Project description:Medial vascular calcification, associated with enhanced mortality in chronic kidney disease (CKD), is fostered by osteo-/chondrogenic transdifferentiation of vascular smooth muscle cells (VSMCs). Here, we describe that serum- and glucocorticoid-inducible kinase 1 (SGK1) was upregulated in VSMCs under calcifying conditions. In primary human aortic VSMCs, overexpression of constitutively active SGK1S422D, but not inactive SGK1K127N, upregulated osteo-/chondrogenic marker expression and activity, effects pointing to increased osteo-/chondrogenic transdifferentiation. SGK1S422D induced nuclear translocation and increased transcriptional activity of NF-?B. Silencing or pharmacological inhibition of IKK abrogated the osteoinductive effects of SGK1S422D. Genetic deficiency, silencing, and pharmacological inhibition of SGK1 dissipated phosphate-induced calcification and osteo-/chondrogenic transdifferentiation of VSMCs. Aortic calcification, stiffness, and osteo-/chondrogenic transdifferentiation in mice following cholecalciferol overload were strongly reduced by genetic knockout or pharmacological inhibition of Sgk1 by EMD638683. Similarly, Sgk1 deficiency blunted vascular calcification in apolipoprotein E-deficient mice after subtotal nephrectomy. Treatment of human aortic smooth muscle cells with serum from uremic patients induced osteo-/chondrogenic transdifferentiation, effects ameliorated by EMD638683. These observations identified SGK1 as a key regulator of vascular calcification. SGK1 promoted vascular calcification, at least partly, via NF-?B activation. Inhibition of SGK1 may, thus, reduce the burden of vascular calcification in CKD.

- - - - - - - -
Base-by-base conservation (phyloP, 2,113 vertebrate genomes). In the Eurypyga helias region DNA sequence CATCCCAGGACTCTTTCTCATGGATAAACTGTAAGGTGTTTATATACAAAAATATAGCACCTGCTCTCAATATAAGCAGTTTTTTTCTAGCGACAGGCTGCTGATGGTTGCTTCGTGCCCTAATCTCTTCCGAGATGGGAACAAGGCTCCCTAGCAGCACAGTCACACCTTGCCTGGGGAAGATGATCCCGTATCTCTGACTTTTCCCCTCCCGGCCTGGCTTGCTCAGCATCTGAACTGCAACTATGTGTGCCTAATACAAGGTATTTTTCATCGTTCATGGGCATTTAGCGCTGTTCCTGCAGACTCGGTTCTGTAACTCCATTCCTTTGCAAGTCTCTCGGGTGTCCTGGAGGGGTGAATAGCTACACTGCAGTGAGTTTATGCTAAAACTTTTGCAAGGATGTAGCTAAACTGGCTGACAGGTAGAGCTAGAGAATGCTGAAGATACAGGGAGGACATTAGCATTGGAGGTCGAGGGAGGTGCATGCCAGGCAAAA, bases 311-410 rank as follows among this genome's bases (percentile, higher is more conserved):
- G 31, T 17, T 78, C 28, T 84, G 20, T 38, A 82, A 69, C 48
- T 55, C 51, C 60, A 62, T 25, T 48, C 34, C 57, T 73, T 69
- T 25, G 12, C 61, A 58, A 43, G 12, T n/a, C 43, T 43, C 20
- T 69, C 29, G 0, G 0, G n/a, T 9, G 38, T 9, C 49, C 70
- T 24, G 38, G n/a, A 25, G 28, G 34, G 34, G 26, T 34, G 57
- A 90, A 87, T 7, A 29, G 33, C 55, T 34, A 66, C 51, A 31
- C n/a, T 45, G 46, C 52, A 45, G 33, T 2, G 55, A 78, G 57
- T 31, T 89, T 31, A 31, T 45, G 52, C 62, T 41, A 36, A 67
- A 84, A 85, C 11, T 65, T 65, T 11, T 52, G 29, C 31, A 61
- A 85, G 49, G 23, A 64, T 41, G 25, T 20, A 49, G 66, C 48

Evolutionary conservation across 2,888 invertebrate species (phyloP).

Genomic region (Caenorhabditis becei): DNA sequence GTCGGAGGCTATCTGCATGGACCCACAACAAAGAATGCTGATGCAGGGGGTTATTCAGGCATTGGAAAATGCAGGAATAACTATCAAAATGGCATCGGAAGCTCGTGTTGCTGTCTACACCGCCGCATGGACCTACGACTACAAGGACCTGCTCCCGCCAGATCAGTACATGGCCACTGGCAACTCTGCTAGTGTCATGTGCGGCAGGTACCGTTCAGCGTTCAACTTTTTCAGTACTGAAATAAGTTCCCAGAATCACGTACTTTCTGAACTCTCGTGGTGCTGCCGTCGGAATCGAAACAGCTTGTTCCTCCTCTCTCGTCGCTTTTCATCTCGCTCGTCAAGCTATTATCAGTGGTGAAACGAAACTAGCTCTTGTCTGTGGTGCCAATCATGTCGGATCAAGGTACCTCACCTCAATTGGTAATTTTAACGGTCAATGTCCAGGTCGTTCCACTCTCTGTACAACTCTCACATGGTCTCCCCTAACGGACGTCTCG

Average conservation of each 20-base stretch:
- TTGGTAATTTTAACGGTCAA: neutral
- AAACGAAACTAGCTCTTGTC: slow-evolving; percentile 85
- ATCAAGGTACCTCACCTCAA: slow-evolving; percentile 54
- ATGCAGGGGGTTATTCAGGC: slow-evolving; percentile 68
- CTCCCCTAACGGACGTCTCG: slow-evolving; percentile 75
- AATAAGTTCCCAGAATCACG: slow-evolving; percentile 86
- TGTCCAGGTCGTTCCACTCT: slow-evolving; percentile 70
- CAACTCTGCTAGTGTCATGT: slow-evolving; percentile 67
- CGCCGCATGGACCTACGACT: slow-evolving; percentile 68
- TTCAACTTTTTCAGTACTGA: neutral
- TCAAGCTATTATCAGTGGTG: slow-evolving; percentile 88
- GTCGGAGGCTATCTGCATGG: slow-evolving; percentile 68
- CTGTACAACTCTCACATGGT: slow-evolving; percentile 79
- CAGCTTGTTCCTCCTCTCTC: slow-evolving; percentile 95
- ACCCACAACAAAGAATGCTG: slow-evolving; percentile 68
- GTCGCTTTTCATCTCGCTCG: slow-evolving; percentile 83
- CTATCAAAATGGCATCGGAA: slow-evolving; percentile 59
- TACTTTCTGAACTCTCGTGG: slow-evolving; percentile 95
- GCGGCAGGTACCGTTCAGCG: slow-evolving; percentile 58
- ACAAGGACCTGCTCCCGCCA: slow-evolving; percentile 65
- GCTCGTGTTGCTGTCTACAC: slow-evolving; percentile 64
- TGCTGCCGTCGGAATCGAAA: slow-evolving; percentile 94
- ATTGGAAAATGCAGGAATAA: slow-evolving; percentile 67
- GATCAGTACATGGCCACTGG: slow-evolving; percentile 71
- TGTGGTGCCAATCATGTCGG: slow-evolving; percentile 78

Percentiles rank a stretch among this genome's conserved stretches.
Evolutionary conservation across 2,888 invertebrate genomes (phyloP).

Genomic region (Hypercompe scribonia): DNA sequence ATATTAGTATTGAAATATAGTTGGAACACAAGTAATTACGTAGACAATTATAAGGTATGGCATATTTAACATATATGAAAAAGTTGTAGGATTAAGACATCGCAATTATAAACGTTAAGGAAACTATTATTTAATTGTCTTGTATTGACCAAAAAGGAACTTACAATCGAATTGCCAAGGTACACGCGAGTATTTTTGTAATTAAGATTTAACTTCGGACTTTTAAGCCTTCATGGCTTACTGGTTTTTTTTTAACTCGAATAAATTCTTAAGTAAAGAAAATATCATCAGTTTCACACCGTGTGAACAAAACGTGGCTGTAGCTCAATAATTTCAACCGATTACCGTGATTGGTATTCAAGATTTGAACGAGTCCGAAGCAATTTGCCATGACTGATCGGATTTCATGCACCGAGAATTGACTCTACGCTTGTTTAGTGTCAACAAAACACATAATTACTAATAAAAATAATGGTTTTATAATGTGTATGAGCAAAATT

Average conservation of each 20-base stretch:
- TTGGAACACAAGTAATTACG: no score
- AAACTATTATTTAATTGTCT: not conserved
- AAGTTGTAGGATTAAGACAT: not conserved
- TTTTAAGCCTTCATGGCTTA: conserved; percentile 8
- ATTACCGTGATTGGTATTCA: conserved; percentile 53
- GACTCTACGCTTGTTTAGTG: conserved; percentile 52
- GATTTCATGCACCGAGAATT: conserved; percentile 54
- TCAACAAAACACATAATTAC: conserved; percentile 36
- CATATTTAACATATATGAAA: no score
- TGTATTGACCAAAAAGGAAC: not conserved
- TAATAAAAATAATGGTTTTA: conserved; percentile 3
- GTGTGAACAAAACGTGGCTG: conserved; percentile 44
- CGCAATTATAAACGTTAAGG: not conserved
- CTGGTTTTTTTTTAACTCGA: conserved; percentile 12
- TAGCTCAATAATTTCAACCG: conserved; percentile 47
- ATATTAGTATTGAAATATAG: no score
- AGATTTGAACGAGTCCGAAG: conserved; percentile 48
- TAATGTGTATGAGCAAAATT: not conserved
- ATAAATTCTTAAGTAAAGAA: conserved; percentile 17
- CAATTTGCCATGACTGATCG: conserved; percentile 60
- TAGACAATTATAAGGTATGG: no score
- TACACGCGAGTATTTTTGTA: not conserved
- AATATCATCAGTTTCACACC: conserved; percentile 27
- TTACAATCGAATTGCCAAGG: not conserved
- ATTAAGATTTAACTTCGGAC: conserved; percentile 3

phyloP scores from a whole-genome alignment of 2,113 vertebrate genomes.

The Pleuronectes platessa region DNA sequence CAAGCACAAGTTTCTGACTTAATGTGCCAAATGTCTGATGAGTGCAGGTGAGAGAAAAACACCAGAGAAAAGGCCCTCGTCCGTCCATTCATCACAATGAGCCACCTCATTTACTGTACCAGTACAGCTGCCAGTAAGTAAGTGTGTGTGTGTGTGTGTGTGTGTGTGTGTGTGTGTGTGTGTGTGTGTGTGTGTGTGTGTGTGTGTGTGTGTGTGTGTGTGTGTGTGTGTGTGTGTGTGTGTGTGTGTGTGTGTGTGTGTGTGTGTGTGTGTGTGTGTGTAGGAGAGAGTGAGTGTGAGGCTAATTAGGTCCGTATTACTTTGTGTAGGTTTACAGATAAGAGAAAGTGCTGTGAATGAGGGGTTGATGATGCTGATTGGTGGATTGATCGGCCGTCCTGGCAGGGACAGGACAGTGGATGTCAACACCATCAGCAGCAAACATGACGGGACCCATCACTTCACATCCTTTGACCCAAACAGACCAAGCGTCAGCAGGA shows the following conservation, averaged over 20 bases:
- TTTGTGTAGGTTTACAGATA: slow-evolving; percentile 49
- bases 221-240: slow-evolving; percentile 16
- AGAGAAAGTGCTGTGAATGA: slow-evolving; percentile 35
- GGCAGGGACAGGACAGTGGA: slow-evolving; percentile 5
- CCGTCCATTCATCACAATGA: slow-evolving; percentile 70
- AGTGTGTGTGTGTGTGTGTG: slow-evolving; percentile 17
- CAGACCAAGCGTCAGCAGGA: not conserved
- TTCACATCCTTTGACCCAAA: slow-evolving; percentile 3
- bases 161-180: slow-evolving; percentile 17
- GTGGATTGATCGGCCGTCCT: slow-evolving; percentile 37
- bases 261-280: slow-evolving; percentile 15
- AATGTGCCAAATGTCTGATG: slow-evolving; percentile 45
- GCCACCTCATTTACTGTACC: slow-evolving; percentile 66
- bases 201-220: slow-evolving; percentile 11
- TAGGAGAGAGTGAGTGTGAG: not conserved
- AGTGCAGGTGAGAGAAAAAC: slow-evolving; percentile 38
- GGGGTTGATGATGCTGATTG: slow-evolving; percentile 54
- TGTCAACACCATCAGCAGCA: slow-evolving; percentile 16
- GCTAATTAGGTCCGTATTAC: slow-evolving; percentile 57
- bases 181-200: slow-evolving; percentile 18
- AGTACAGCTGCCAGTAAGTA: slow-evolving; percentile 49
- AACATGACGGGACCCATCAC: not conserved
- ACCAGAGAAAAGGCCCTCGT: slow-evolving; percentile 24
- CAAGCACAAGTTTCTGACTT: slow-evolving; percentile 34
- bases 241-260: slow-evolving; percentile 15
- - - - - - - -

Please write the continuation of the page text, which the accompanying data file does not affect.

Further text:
Project description:Diabetes mellitus (DM) is a chronic disease in which the body either does not use or produce the glucose metabolising hormone insulin efficiently. Calcification of elastin in the arteries of diabetics is a major predictor of cardiovascular diseases. It has been previously shown that elastin degradation products work synergistically with transforming growth factor-beta 1 (TGF-?1) to induce osteogenesis in vascular smooth muscle cells. In this study, we tested the hypothesis that high concentration of glucose coupled with elastin degradation products and TGF-?1 (a cytokine commonly associated with diabetes) will cause a greater degree of osteogenesis compared to normal vascular cells. Thus, the goal of this study was to analyse the effects of high concentration of glucose, elastin peptides and TGF-?1 on bone-specific markers like alkaline phosphatase (ALP), osteocalcin (OCN) and runt-related transcription factor 2 (RUNX2). We demonstrated using relative gene expression and specific protein assays that elastin degradation products in the presence of high glucose cause the increase in expression of the specific elastin-laminin receptor-1 (ELR-1) and activin receptor-like kinase-5 (ALK-5) present on the surface of the vascular cells, in turn leading to overexpression of typical osteogenic markers like ALP, OCN and RUNX2. Conversely, blocking of ELR-1 and ALK-5 strongly suppressed the expression of the osteogenic proteins. In conclusion, our results indicate that glucose plays an important role in amplifying the osteogenesis induced by elastin peptides and TGF-?1, possibly by activating the ELR-1 and ALK-5 signalling pathways.